Talking for the most part doesn’t cost us anything. But for some who shared their personal stories of mental illness – there were potential costs to consider.
When he became president of the Ontario Bar Association in 2014, Toronto lawyer Orlando Da Silva had no idea how the association’s 16,000 members – including lawyers, law students, and judges – would react to his disclosure of depression.
Da Silva worried that people in his professional circles would never look at him with the same respect he’d earned during his 21 years of practicing law. He decided to take the chance. "I just felt it would help others if I shared," he said, "And it felt like it was the right time."
Da Silva has since told his story many times to many different audiences. Some say that his advocacy and outspokenness played a role in the formation of a task force by the Law Society of Ontario to proactively address mental health among lawyers. “I never expected to see that in my lifetime,” he said.
Taking a chance and making a difference
Meanwhile, Rona Maynard felt like a lone voice in the wilderness when she disclosed her struggles with depression to her Chatelaine readers as editor back in 1997. She didn’t know what the reaction would be, but took the chance because she felt that one way to battle her personal regrets was to make a difference for others living with depression. “I had this nagging sense of regret and loss for all the risks I didn’t take, the fun I didn’t have and the family times that I couldn’t enjoy because I wasn’t really present,” she said. “As I thought about my editor’s letter for that issue, it struck me that I could do something positive.”
She wasn’t aware just how big that something would turn out to be – opening the floodgates to thousands or readers who shared their own stories. Maynard continues to change the world with her stories as an active speaker on workplace mental health.
Writing the next story at any cost
Journalist and author Jan Wong’s hard fought battle for recognition by her employer that she was truly ill with depression is well documented in her 2012 book Out of the Blue. But when she considered writing the story the voice in her head kept telling her she would never work again. “But I had no choice. This was my next story and I had to write it. I couldn’t go on to the next thing until I did.” Jan continues to write and is also a professor of journalism at St. Thomas University.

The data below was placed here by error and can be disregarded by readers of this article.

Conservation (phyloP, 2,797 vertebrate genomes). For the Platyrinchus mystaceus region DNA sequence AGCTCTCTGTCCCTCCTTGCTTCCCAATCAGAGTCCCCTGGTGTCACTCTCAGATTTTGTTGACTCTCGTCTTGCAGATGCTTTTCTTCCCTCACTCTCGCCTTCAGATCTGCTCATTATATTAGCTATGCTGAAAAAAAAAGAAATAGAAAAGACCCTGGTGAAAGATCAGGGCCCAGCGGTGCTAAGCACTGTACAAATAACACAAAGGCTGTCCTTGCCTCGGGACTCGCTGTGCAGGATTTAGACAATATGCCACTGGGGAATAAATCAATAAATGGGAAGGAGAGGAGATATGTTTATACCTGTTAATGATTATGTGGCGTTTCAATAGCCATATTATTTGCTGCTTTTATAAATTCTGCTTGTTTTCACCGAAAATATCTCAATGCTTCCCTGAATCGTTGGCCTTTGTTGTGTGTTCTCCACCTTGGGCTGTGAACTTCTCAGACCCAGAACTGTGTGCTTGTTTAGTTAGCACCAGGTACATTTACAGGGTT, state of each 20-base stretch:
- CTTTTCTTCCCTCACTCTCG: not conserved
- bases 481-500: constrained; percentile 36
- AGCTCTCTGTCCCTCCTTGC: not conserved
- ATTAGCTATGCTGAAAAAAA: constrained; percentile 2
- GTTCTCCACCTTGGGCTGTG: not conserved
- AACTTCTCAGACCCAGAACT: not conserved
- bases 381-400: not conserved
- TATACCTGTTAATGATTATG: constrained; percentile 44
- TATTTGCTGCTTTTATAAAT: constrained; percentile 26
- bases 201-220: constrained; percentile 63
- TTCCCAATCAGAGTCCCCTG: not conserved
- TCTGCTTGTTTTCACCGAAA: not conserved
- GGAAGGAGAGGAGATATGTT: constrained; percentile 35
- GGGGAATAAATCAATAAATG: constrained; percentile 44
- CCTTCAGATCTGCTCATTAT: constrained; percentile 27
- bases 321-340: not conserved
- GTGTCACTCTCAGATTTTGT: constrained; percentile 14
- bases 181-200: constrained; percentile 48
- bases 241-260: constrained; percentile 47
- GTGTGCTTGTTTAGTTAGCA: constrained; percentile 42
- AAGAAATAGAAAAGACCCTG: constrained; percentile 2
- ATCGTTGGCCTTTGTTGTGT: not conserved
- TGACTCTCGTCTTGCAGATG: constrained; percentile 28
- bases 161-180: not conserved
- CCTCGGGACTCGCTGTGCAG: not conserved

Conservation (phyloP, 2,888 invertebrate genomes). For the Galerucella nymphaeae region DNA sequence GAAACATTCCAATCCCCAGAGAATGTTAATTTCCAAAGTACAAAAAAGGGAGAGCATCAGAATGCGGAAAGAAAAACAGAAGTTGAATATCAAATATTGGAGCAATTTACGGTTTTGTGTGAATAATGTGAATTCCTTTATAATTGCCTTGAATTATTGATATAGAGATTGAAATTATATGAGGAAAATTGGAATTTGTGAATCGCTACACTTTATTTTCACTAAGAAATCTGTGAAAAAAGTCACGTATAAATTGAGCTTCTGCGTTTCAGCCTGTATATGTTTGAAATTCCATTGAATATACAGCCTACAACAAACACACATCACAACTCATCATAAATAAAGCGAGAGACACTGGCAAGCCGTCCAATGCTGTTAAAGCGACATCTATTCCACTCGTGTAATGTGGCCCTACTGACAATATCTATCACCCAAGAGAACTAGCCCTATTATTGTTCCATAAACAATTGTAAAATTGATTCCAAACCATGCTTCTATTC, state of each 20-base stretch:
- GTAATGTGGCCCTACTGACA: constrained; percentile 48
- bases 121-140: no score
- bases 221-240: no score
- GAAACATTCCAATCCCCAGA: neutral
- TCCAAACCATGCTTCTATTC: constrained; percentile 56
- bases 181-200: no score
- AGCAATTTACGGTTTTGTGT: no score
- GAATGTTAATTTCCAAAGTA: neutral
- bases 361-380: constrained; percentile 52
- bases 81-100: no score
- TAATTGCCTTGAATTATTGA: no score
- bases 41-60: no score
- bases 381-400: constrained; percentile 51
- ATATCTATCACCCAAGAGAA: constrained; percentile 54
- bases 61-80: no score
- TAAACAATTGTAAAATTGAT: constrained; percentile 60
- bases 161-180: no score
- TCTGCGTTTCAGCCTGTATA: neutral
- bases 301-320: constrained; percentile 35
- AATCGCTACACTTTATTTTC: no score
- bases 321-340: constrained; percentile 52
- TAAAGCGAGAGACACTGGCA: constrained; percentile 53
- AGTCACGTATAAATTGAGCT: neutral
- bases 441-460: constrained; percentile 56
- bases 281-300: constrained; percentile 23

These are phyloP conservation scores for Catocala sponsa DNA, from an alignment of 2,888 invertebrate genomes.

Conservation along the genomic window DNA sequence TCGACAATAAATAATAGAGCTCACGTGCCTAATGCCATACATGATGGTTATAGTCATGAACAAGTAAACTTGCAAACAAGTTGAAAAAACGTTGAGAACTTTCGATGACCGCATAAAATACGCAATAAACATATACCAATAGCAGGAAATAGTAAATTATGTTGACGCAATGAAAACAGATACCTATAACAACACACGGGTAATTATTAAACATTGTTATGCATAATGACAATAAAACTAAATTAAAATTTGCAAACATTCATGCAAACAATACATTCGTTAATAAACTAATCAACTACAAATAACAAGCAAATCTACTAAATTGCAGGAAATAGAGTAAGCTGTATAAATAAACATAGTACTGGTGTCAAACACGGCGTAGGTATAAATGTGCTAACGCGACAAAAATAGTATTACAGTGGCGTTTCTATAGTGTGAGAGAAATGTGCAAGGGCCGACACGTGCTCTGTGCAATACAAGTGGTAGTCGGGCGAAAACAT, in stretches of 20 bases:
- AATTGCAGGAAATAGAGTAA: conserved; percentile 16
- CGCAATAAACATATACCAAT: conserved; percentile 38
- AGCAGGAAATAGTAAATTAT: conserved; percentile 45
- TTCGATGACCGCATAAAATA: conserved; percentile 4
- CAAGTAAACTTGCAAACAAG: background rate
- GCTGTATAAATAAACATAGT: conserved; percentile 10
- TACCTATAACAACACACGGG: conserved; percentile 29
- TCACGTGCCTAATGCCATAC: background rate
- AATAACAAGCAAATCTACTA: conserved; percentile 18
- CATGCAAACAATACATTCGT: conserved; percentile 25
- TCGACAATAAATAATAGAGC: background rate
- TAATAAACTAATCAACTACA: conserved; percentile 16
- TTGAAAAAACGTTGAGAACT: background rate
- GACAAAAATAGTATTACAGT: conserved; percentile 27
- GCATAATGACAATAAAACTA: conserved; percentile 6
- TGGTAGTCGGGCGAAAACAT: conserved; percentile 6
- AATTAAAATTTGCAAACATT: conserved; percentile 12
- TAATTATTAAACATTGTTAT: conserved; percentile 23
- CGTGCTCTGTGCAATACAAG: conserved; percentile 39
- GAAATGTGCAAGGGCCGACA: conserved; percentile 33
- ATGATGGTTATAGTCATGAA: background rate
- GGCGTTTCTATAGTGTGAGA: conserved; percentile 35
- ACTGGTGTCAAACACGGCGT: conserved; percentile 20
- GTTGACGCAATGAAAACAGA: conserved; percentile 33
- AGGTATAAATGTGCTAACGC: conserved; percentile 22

Rewards outweigh the risks
When the Great-West Life Centre for Mental Health in the Workplace started work in 2008 on developing a series of videos that would feature a variety of employees from different backgrounds talking about their personal experiences with mental illness while at work, there were some who felt that going public would be too costly to their future career prospects.
Fortunately, the majority of those who chose to take the risk and become part of the free online resource Working Through It have reported back that the positive support and encouragement they have received since this resource was created has been rewarding.
When six-time Canadian Olympic medalist and mental health advocate Clara Hughes decided to speak publicly about her experience with depression, she wasn’t sure anyone would care or if she would be stigmatized as a result. She has become a leading voice for Bell Let’s Talk Day, a campaign that has raised over $73 million since it began in 2010. People are clearly listening and supportive.
Angela recently shared her story of working successfully with Schizo-Affective Disorder. She is continuing to help bust the stigma around those whose illness may involve psychosis. She shows that even though her mental illness was once serious and disabling, people can and do recover and are able to work again.
Many others have stepped up and told their stories despite potential costs to them personally or to their careers. Their voices have helped to carry the movement forward in a way that is beyond words.
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